Part of the iproute2 command suite, ip neighbor provides a command line interface to display the neighbor table (ARP cache), insert permanent entries, remove specific entries and remove a large number of entries. For peculiarities and commonalities of the iproute2 tools, refer to Section H.2, “Some general remarks about iproute2 tools”.
The more commonly used analog to ip neighbor show, arp -n displays the ARP cache in a possibly more recognizable format.
Example B.13. Displaying the ARP cache with ip neighbor show
[root@tristan]# ip neighbor show 192.168.99.254 dev eth0 lladdr 00:80:c8:f8:5c:73 nud reachable
On routers and other machines with large ARP caches, you may find you wish to look at the ARP cache only on a particular interface. By specifying the interface on which you wish to see the neighbor table, you can limit the output.
Example B.14. Displaying the ARP cache on an interface with ip neighbor show
[root@wan-gw]# ip neighbor show dev eth0 188.8.131.52 lladdr 00:02:b3:a1:b8:df nud delay 184.108.40.206 lladdr 00:d0:b7:80:ce:ce nud delay 220.127.116.11 lladdr 00:80:c8:f8:5c:72 nud reachable
Another way to limit the output is to specify the subnet in which you are interested. Simply append the subnet specification to the command.
Example B.15. Displaying the ARP cache for a particular network with ip neighbor show
[root@masq-gw]# ip neighbor show 192.168.100.0/24 192.168.100.1 dev eth3 lladdr 00:c0:7b:7d:00:c8 nud stale 192.168.100.17 dev eth0 lladdr 00:80:c8:e8:4b:8e nud reachable
Note that in the case of masq-gw, there are neighbor table entries for IPs on more than one interface, because masq-gw breaks the 192.168.100.0/24 network into two parts. This is an advanced technique described in fuller detail in Section 9.3, “Breaking a network in two with proxy ARP”.
In addition to displaying the neighbor table, it is possible to make static mappings. For paranoid systems administrators, who do not want to enable ARP on their networks or on particular links, the ip neighbor add command may prove useful. Refer to Section 2.1.6, “ARP filtering” for a discussion of the ramifications of disabling ARP.
In Example B.16, let's assume that the service router is incapable of correctly answering ARP requests. The administrator of masq-gw could make a permanent entry in the ARP cache mapping 192.168.100.1 to the link layer address of service-router.
Example B.16. Entering a permanent entry into the ARP cache with ip neighbor add
[root@masq-gw]# ip neighbor add 192.168.100.1 lladdr 00:c0:7b:7d:00:c8 dev eth3 nud permanent
This creates an entry in the neighbor table which maps 192.168.100.1 to link layer address 00:c0:7b:7d:00:c8. Subsequent IP packets bound for 192.168.100.1 will be encapsulated in Ethernet frames with 00:c0:7b:7d:00:c8 in the destination bytes. This permanent mapping cannot be overridden by ARP. It would need to be removed with ip neighbor delete.
For those who insist on such a thing, there is support for creating and deleting proxy ARP entries with ip neighbor, although this has been deprecated. For a long discussion of this topic, see this discussion on the kernel mailing list. Other tools should be used to create proxy ARP entries. Refer to Section B.1, “arp”, Section 9.3, “Breaking a network in two with proxy ARP” and Section 2.1.5, “Proxy ARP”.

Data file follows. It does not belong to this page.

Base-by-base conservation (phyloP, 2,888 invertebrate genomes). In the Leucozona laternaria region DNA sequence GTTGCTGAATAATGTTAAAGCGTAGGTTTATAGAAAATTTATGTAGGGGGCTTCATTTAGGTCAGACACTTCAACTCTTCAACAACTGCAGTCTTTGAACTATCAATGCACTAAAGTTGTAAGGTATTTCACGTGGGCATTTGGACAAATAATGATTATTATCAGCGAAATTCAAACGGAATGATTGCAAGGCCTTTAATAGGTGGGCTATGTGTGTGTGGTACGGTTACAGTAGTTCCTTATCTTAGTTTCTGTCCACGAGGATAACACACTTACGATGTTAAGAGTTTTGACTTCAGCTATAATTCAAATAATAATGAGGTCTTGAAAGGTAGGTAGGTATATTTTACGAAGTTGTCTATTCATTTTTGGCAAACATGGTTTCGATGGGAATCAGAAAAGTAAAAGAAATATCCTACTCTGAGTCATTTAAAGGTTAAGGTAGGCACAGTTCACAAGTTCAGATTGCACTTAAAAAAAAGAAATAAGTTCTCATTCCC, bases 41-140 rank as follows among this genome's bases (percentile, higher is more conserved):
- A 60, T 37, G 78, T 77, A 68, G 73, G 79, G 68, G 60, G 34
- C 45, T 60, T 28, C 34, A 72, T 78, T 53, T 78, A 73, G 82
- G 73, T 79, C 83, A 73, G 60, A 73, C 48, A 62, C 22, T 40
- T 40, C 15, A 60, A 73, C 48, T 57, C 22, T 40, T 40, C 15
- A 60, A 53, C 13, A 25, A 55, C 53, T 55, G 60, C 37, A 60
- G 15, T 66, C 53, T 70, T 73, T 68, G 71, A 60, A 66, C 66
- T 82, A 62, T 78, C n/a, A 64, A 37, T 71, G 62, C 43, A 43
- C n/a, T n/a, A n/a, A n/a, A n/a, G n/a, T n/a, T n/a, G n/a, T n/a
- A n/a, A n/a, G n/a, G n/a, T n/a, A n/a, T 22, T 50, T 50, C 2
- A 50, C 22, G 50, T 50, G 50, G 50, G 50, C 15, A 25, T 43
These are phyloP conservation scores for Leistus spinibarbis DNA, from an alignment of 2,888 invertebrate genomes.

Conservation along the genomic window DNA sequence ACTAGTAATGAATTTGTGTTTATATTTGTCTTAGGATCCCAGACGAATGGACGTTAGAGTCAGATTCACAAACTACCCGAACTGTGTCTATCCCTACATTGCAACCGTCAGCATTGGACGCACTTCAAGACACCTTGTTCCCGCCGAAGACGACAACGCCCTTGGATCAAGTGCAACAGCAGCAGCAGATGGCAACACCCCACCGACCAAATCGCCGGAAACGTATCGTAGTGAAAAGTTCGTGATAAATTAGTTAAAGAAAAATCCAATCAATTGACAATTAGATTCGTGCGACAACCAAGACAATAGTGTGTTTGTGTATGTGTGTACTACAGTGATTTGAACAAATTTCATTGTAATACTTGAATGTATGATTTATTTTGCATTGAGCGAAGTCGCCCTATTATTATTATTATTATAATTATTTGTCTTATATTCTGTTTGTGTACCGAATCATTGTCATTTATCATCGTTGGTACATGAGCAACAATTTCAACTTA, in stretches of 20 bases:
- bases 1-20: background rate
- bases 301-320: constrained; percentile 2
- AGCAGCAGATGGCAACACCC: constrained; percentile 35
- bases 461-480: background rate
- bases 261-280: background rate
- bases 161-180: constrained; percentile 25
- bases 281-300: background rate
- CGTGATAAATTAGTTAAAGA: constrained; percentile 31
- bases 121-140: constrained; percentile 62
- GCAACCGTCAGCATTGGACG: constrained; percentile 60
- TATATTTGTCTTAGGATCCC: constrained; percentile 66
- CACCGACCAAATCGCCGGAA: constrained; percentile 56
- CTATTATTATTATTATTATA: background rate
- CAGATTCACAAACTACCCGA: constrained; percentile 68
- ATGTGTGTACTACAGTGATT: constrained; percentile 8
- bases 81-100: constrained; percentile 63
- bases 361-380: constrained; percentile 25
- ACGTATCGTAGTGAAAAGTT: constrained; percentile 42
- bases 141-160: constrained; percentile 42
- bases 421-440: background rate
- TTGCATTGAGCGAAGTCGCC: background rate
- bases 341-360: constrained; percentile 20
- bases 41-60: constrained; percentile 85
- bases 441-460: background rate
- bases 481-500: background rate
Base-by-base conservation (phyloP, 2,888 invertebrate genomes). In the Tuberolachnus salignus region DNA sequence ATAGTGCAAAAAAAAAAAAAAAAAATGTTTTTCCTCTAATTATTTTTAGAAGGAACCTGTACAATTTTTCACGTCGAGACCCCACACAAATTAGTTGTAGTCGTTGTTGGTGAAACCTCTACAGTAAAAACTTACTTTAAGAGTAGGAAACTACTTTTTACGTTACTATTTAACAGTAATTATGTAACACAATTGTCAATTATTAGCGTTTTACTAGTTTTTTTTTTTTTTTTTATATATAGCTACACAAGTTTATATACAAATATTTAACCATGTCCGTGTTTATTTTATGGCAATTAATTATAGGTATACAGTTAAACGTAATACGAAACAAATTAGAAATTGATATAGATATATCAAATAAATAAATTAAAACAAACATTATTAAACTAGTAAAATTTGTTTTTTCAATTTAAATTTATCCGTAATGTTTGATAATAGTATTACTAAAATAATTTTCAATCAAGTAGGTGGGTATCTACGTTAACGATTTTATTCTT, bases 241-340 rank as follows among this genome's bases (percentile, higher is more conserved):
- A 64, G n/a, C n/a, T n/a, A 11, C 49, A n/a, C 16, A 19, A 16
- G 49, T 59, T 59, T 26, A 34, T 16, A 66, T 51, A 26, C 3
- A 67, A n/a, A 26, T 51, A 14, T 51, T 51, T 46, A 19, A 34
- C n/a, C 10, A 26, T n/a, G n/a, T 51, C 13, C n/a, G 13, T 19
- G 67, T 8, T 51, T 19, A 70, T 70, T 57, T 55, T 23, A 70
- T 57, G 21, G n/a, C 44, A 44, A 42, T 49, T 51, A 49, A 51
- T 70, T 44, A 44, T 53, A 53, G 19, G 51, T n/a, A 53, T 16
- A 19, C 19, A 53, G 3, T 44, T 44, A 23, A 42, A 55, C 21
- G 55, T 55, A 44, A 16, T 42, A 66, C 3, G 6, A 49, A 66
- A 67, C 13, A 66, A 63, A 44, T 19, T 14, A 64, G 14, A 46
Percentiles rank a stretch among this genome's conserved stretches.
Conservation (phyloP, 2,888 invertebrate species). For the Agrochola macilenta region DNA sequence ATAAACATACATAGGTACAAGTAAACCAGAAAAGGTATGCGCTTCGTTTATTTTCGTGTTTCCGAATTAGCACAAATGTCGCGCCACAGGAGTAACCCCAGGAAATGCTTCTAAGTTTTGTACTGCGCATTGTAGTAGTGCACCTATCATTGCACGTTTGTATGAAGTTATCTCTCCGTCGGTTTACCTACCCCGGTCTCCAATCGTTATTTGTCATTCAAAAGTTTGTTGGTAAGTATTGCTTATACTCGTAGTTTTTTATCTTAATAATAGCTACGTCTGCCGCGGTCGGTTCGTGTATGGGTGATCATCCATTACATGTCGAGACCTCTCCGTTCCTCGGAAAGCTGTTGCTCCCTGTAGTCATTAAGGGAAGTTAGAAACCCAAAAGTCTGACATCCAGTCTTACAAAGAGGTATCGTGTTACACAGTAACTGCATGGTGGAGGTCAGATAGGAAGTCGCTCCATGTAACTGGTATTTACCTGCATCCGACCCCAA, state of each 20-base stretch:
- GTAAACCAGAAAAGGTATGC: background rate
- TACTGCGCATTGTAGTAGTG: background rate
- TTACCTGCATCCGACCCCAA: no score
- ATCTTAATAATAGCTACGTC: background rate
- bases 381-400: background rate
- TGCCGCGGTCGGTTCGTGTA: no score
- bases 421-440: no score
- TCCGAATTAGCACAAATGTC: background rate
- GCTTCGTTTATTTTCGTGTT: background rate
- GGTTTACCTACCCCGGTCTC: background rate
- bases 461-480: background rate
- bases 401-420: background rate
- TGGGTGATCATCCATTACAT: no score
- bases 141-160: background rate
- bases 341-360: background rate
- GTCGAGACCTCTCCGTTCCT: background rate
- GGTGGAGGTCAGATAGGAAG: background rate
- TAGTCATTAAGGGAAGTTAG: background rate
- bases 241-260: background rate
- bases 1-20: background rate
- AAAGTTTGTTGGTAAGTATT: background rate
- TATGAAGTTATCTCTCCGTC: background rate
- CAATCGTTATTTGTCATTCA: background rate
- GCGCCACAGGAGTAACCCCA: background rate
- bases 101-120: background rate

Example B.17. Entering a proxy ARP entry with ip neighbor add proxy
# -- this is deprecated; use arp or kernel proxy_arp instead --# [root@masq-gw]# ip neighbor add proxy 192.168.100.1 dev eth0 # -- this is deprecated; use arp or kernel proxy_arp instead --#
Strangely, the ip neighbor show command does not display any entries added and deleted with ip neighbor add proxy, so arp is required to view these entries. In short, don't use ip neighbor add proxy.
Entries can also be modified at any time. This allows learned entries to be replaced with static entries if there's already an entry in the ARP cache for a specified IP.
Example B.18. Altering an entry in the ARP cache with ip neighbor change
[root@tristan]# ip neighbor add 192.168.99.254 lladdr 00:80:c8:27:69:2d dev eth3 RTNETLINK answers: File exists [root@tristan]# ip neighbor show 192.168.99.254 192.168.99.254 dev eth0 lladdr 00:80:c8:f8:5c:73 nud reachable [root@tristan]# ip neighbor change 192.168.99.254 lladdr 00:80:c8:27:69:2d dev eth3 [root@tristan]# ip neighbor show 192.168.99.254 192.168.99.254 dev eth0 lladdr 00:80:c8:27:69:2d nud permanent
To remove the entry we added above in Example B.16, we could run the following command. This invalidates the entry forcing the NUD of the entry into failed state.
Example B.19. Removing an entry from the ARP cache with ip neighbor del
[root@masq-gw]# ip neighbor del 192.168.100.1 dev eth3 [root@masq-gw]# ip neighbor show dev eth3 192.168.100.1 nud failed
Subsequent attempts to reach the IP address 192.168.100.1 will require the generation of a new ARP request, which (you hope!) returns the new or currently available link layer address.
While I have never found a good use for the ip neighbor flush command, it is provided, and accepts a destination network address as an argument. Without a destination network address, an interface specification is required.
Example B.20. Removing learned entries from the ARP cache with ip neighbor flush
[root@tristan]# ip neighbor flush dev eth3
Although it is not commonly required, the ip neighbor tool is a convenient tool for displaying and altering the ARP cache (neighbor table).